Hang on a moment, evil monster police officer, that was actually a half-decent combat taunt. You don’t belong in this game, my friend.

  8. Sagretti says:

    Ya know, I’ve actually been on the ET Ride, and I totally get where Chris is coming from. I’m not quite sure what it means when a sequence from a kid’s ride is as intense as one from a thriller video game.

    ET Ride Through

    Of course, I’d find Alan Wake a lot more entertaining if it was at all like the completely cracked second part of that ride. Parts of ET’s home planet are infinitely creepier than what intentional suspense can come up with.

    • anaphysik says:

      Oh my gosh! That ride! That ride was so frakking amazing! Rode it ~10 times when I was there! Just ridiculously fun!

      …Ahem, now if you’ll excuse I must go back to being a stoic grad student.

  9. Does anyone else find it hard to believe that it took so long for a cast member (Mumbles) to reference Kingdom Hearts in a game about a struggle between light and darkness?

    • Amnestic says:

      I’m more upset that I don’t think there’ll ever be an Alan Wake world showing up in any Kingdom Hearts game.

      Honestly? I think that could save it. And the weird facial animations would fit right in.

      • I think it would have that strange realism vs. cartoonism vibe that Port Royal (Pirates of the Caribbean) has in Kingdom Hearts 2.
        That level breaks my immersion every… single… time.

        At least it would still beat Atlantica from 2.

        • Amnestic says:

          Well you had a sort-of strange realism with the FF characters to begin with. Especially the likes of Squ- sorry, “Leon” and Cloud. This was more evident in KH2 than KH1, where the FF characters seemed a bit closer to Sora/Riku/Kairi in design. Subtle changes I guess.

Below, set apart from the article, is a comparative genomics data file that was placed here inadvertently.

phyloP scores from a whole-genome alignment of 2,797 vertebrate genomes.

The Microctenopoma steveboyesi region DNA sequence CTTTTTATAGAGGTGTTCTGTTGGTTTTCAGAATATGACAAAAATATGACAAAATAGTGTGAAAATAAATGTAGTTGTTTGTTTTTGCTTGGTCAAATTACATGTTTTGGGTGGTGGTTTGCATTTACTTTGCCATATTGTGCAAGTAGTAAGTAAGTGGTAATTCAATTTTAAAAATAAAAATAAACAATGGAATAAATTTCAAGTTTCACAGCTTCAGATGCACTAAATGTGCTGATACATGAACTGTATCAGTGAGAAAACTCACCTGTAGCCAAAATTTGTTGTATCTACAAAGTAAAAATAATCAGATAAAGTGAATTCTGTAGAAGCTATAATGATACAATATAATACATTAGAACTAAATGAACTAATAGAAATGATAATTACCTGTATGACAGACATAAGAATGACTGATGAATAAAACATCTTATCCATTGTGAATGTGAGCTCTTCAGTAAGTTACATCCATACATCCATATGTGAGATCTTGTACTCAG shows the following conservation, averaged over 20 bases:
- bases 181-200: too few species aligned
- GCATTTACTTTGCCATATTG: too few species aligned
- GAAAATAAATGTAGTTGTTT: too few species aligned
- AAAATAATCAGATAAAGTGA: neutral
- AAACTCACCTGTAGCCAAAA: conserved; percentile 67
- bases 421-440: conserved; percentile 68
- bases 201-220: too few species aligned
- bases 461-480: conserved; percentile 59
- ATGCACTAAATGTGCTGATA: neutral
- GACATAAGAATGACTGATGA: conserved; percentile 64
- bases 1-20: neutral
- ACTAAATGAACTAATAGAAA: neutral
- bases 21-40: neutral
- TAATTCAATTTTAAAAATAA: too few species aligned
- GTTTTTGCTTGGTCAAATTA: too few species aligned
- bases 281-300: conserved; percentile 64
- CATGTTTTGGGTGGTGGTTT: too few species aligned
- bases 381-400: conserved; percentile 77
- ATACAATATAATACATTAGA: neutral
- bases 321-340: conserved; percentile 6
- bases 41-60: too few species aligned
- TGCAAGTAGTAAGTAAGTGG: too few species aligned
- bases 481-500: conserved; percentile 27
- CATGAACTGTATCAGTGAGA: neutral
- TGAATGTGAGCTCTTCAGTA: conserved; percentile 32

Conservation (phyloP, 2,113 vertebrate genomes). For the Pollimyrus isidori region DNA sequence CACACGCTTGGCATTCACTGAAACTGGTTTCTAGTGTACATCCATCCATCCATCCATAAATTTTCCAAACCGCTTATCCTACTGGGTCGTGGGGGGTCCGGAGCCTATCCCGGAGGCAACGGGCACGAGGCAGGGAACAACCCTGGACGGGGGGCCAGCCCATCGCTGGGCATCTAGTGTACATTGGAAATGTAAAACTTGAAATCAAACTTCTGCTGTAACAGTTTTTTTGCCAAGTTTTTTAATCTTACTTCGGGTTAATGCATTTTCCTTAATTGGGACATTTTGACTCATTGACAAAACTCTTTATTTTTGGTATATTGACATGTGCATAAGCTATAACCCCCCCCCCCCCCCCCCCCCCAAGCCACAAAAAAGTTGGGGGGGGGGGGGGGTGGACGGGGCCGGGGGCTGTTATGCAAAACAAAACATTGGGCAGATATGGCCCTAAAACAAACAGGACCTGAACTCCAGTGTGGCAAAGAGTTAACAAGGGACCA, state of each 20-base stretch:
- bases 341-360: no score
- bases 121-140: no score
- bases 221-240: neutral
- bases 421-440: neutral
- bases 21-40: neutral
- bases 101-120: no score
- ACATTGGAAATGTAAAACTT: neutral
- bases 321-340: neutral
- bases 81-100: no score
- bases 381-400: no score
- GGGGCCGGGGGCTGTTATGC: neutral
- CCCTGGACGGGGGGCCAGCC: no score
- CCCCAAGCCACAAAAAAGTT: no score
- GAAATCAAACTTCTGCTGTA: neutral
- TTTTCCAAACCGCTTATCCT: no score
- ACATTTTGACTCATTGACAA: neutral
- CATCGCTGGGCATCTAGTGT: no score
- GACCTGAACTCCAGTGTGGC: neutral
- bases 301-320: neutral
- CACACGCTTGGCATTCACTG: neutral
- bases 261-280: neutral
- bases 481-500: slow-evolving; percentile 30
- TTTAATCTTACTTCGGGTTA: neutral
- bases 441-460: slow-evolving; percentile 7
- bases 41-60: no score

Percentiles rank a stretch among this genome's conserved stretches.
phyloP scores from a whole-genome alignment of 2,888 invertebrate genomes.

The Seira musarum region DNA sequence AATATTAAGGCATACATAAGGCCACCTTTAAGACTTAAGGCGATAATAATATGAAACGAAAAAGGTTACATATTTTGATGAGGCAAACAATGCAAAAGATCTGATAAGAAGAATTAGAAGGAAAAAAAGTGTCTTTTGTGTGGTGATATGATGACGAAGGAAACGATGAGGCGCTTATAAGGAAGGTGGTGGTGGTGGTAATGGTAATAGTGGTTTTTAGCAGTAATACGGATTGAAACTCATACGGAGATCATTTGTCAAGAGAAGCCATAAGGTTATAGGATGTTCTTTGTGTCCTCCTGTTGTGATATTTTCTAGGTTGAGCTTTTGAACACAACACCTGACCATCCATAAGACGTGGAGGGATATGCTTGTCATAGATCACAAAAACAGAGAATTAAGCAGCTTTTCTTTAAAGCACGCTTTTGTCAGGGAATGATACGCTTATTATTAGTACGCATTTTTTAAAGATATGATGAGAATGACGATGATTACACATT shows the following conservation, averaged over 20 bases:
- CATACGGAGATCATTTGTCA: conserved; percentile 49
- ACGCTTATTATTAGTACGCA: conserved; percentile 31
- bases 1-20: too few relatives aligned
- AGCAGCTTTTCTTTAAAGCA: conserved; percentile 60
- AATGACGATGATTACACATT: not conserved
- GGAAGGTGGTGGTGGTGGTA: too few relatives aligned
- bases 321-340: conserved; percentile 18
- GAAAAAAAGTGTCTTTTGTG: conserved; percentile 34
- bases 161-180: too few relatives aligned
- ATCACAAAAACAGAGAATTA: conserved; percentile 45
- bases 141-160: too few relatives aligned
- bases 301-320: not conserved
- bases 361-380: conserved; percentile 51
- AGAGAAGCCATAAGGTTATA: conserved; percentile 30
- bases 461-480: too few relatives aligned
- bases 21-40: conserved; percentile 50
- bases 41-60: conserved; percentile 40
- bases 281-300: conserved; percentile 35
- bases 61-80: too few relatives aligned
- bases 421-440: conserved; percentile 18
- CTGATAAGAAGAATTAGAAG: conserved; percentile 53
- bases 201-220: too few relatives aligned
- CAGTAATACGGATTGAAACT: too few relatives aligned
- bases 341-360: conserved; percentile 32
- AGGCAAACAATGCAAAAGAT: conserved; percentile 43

Honestly I kinda liked the PotC section of KH2. I thought the jarring design switch was pretty cool. It’s a whole other world (which in this case is more like an alternate universe/dimension) and I thought the design change really brought that across quite well. Better than a lot of other Disney worlds which kept the relatively samey colour palette.

          TRON was another world I think did it well because the aesthetics on everything was just so different.

          To each their own though, I get how it could be immersion breaking for people but personally I loved it.

          And yeah, Atlantica suuuuucked.

          • I’m not saying they were bad sequences. They grew dangerously close to just coping the movies instead of iterating on them, but they were good sections.

            I’m just saying that it was rather jarring (and somewhat amusing) to see such realistic-looking (for the time) character models for Jack Sparrow and co., only to have Sora (who looks like a Final Fantasy character), Donald, and Goofy thrust into it.

            And seriously, who the hell thought that a MUSICAL level was a good idea!? It was bad enough without it being so damn loud that I had to turn down the TV to nearly 0. The only reason I’ll play that level is for the magic upgrades and the Orichalcum+ need for Ultima Weapon, else I’d skip it.

    • anaphysik says:

      Bah. Wake me when one of them makes an Ahura Mazda – Angra Mainyu reference.

      • Milos says:

        Even though they are parts of an ancient mythology, for me those names will always firmly belong in Blade of Darkness lore first, then everything else second.

  10. Jakale says:

    Are you at all allowed to try and respond to the Sheriff on the overturned car radio? It clearly still works. Sure, she probably won’t believe the story of bullet proof darkness monsters, but they all have flashlights so it couldn’t hurt to give them a heads up about that. I just feel kind of bad leaving them in the dark, so to speak.

    • Sleeping Dragon says:

      Short answer: no.

    • Zombie says:

      I dont see why you’d want to anyway. If he started taking to the Sheriff, then the FBI agent will most likly know where Alan is, because I doubt that there are a lot of recently exploded/utterly destroyed cop cars on the road.

      • Peter H. Coffin says:

        But HOW MANY did Alan pass on his little 15 minute run through the woods here? At least three, possibly four or five. And “knowing where he is” is very different from “showing up there with enough guys to surround Wake”. Which is at least “rather more than showed up at the trailer park — look how well that worked”.

        • Thomas says: